But it is hard to credit the argument that the stimulus could have been much larger at the outset. This was already the biggest stimulus in U.S. history, and congressional leaders had been quite clear with the White House: Don’t send over anything that passes the trillion-­dollar mark. To try and double the bill’s size based on a suspicion that the recession was much worse than the early data indicated would have been a hard sell, to say the least.

It is very possible that the Obama administration could have gotten a marginally better stimulus package with a marginally higher opening bid. But as I’ve said before, the idea that Obama could have gotten a marginal reduction of a much higher opening bid is implausible in the extreme. Regardless of what some people seem to think, offering $80,000 for a Park Avenue penthouse is not a clever, sophisticated negotiating tactic. As the fact that many opponents of the stimulus tried to portray the stimulus as a trillion dollar package anyway, it seems pretty clear that the trillion dollar mark is where the median votes in the Senate would have gotten off the bus. Even without knowing that the congressional leadership had actually taken that position, if a lot of money had been left on the table the bill wouldn’t have passed that narrowly.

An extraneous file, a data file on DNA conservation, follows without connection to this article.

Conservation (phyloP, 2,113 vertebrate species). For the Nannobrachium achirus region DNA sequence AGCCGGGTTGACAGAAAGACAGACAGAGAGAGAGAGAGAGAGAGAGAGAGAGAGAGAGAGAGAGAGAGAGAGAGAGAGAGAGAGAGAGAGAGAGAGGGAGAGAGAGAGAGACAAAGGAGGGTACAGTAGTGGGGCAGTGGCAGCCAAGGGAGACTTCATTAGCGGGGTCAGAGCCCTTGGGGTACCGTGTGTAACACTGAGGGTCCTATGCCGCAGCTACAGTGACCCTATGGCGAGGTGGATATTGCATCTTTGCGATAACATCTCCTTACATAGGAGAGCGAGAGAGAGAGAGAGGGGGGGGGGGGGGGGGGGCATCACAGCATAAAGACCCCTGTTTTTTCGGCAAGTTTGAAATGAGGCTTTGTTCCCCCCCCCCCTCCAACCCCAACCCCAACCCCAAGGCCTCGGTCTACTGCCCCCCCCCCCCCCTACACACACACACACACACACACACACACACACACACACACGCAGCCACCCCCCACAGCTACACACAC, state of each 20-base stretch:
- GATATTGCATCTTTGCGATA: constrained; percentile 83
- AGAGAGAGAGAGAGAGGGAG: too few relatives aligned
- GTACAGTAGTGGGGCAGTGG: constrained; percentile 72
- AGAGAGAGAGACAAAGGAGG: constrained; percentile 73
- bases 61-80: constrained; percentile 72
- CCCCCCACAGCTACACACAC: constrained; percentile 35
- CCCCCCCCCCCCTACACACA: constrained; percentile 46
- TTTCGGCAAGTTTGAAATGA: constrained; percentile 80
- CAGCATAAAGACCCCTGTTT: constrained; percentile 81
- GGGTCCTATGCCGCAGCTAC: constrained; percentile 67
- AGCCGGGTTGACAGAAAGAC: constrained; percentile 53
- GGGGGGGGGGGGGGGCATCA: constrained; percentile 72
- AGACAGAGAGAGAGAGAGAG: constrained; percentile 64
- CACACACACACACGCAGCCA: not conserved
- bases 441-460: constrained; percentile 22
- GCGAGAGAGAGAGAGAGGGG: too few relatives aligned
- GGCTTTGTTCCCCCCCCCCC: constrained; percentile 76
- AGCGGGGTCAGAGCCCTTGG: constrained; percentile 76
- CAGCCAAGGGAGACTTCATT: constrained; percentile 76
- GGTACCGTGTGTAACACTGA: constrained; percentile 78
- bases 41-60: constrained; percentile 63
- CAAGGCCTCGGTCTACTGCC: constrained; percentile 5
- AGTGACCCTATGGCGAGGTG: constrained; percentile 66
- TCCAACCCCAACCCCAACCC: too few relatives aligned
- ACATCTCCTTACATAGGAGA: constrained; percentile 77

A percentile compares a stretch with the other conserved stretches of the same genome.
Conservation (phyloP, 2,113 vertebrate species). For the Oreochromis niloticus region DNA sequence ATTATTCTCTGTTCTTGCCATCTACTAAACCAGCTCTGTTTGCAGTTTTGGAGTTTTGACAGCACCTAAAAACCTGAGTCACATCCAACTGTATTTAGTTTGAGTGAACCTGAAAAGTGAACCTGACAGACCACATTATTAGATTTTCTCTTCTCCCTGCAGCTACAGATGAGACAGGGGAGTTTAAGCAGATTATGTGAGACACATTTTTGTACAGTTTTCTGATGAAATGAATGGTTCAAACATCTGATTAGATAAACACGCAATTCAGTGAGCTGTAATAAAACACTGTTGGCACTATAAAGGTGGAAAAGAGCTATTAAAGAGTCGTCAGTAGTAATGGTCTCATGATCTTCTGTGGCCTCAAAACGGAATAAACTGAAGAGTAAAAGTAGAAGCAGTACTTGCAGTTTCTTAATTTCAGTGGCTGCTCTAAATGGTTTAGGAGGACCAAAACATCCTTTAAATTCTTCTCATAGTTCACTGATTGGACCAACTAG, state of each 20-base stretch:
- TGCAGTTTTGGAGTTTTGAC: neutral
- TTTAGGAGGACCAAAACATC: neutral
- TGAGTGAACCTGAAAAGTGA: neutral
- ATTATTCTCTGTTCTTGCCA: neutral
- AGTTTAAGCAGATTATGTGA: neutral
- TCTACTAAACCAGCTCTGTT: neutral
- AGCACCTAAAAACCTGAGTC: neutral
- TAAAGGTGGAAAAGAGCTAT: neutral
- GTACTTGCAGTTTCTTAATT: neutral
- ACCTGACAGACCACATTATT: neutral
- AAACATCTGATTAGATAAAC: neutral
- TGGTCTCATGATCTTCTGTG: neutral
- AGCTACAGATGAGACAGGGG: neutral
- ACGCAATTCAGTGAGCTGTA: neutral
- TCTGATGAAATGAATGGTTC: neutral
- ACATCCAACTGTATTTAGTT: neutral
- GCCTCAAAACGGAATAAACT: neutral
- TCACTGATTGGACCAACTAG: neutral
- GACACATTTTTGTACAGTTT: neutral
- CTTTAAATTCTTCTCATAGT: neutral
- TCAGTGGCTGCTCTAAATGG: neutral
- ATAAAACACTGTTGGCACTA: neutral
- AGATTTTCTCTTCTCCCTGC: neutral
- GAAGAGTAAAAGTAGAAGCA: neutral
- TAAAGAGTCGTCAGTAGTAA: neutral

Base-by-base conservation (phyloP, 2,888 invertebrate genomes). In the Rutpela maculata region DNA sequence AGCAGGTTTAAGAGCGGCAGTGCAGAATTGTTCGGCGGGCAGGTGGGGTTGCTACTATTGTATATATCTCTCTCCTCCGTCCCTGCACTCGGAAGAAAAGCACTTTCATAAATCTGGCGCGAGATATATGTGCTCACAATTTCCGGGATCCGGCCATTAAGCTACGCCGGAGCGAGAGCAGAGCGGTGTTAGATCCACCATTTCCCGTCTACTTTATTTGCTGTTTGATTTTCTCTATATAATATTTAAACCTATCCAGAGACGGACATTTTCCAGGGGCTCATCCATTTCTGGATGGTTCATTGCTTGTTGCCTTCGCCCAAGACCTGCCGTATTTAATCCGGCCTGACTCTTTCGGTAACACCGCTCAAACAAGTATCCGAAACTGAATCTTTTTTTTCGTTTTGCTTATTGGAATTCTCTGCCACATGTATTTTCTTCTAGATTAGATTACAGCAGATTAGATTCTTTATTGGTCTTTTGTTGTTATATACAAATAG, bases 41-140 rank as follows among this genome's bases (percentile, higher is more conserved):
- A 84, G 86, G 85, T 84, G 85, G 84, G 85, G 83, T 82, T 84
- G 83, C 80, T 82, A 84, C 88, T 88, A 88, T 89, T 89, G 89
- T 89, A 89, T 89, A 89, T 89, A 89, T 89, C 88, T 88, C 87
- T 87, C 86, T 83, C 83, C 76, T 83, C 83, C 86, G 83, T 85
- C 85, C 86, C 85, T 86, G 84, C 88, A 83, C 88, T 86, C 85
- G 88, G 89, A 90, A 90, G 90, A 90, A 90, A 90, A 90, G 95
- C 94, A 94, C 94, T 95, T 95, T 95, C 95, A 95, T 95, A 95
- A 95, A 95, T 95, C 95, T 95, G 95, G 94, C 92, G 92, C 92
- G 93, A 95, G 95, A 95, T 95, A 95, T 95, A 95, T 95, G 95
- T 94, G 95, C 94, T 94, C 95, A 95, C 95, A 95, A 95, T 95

Good and Bad Arguments About Obama and the Economy

[ 174 ] September 9, 2011 |

One the one hand, although I understand his point I can’t go along Mike Konczal’s quasi-defense of Drew Westen. Ignoring Westen’s theory of politics is very much an “apart from that, Mrs. Lincoln” proposition — his ignorance of American political history is so comprehensive, his vision of how politics works so replete with howlers, I can’t proceed. Consider some of this gems from his latest piece:

Obama’s apologists never address why Democrats require 60 votes in the Senate to pass legislation, but Republicans require only 51 — 50 in the case of the disastrous tax cuts that bankrupted our Treasury in the first place, without which we would never have had a trumped-up budget crisis.

Look, there are people whose opinions about American politics I care about. There are people who don’t understand why it requires 51 votes to pass a tax bill but may require 60 votes to pass card check. And there’s certainly no overlap in these categories. Or this:

Perhaps most problematic for the “Senate made me do it” defense is that George W. Bush pushed through virtually every piece of legislation he proposed without ever having more than 52 senators on his side of the aisle. Like most modern presidents, Bush simply appealed over the heads of members of Congress if they wouldn’t move.